Some health trends — like kale in everything — are fine. Some aren’t that healthy but also aren’t going to instantly harm you: coconut oil contains an awful lot of saturated fat, for example.
But some health trends are just a bad idea and can, in some cases, cause serious harm.
Potentially dangerous health trends crop up every year, and 2019 was no exception. Here are the downright dangerous, let alone unscientific, things people did in the name of better health this year.
This is what it sounds like — essentially, a woman squats over a pot of hot water, sometimes scented with herbs or oils.
Some spas claim that this can help with symptoms related to menopause, fibroids and bacterial vaginosis. Experts say there is no science to support these claims.
Also, steam is hot. Putting your most sensitive parts near boiling water is a bad idea, as one woman discovered. This summer, the Journal of Obstetrics and Gynaecology Canada reported a case of a 62-year-old woman who gave herself second-degree burns after trying vaginal steaming in an attempt to help with symptoms of vaginal prolapse.
Toothpastes containing activated charcoal have been around for a while, but they got extra attention in 2019. They’re marketed as a way to whiten your teeth.
Unfortunately, they might actually hurt your smile. Charcoal is abrasive, dental hygienists say, and can scratch up your tooth enamel. The American Dental Association warns patients to be cautious when using these products and notes their claims of efficacy and safety are “unproven.”
These toothpastes might also contain less usable fluoride than regular toothpaste, according to a clinical associate professor of dental hygiene at the University of Alberta. With prolonged use, this means that people are at a higher risk of cavities than if they stick with a dental association-approved brand.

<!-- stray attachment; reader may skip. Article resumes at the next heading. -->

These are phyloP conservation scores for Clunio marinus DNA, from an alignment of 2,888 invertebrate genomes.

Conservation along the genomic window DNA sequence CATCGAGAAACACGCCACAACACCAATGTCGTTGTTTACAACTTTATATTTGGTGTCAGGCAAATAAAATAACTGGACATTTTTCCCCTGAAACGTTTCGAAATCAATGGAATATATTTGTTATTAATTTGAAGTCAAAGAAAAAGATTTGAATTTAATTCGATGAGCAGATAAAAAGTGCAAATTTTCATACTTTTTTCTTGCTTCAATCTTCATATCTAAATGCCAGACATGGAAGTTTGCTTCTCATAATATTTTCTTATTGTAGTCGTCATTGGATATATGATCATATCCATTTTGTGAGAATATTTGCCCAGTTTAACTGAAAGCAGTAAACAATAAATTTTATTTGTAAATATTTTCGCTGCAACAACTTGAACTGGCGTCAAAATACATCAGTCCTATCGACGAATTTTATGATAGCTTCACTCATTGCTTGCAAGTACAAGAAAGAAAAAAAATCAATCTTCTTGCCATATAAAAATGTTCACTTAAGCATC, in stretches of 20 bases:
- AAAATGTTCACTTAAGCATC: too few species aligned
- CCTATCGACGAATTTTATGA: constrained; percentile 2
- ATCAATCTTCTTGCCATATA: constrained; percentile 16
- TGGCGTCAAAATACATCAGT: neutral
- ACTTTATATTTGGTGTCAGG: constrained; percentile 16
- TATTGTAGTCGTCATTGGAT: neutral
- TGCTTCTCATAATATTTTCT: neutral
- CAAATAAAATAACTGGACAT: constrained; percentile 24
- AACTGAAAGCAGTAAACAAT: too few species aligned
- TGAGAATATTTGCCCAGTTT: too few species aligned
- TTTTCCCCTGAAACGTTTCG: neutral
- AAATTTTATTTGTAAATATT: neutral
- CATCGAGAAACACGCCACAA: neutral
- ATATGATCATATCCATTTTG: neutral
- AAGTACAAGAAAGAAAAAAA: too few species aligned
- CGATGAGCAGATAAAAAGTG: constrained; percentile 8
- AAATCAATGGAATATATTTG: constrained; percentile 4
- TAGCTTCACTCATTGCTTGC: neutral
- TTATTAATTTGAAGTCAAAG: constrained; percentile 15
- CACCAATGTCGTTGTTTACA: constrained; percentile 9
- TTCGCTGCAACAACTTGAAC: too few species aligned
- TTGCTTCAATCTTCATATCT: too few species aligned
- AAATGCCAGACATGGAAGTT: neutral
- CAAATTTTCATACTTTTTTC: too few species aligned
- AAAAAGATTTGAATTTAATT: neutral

Canada has had vaccines against chickenpox since 1998. Since then, the number of reported cases of the rashy disease has plummeted to around 1,500 from 350,000 cases per year, according to the Public Health Agency of Canada.
But some people still believe in getting chickenpox the old-fashioned way: from other kids.
In March, Kentucky’s governor told the public that he purposely exposed his children to chickenpox, hoping they would catch it.
At chickenpox parties, parents expose their children to an infected child with the hope that their kids will catch it and so become immune to the disease. The idea is that “natural” immunity is better.
Not so, said Dr. Tara C. Smith, a professor of epidemiology at Kent State University in Ohio, in an interview with Global News earlier this year. According to her, immunity is immunity, and the vaccine is much safer than the wild virus.
The problem is chickenpox can sometimes cause complications like pneumonia, toxic shock syndrome or even death. And people infected with the wild virus stand a higher chance of getting shingles later in life than people who get the vaccine, Smith said.
So: skip the party, just get the shot.
This is probably one of the most disturbing health stories this year: reports that some parents were intentionally feeding their children bleach in order to rid them of autism spectrum disorder.
According to NBC, which investigated Facebook groups promoting the use of this “cure,” parents were encouraged to give their children the “Miracle Mineral Solution” — a chemical mixture that is essentially bleach. The groups were filled with reports of parents giving their children regular doses of MMS, either orally or as enemas.
Needless to say, this is incredibly dangerous. Dozens of injuries and two deaths were reportedly linked to this treatment.
There is no known cure for autism, and experts recommend that people run all treatments by a medical professional before trying them.
— With files from Global News’ Laura Hensley, Arti Patel and Katie Dangerfield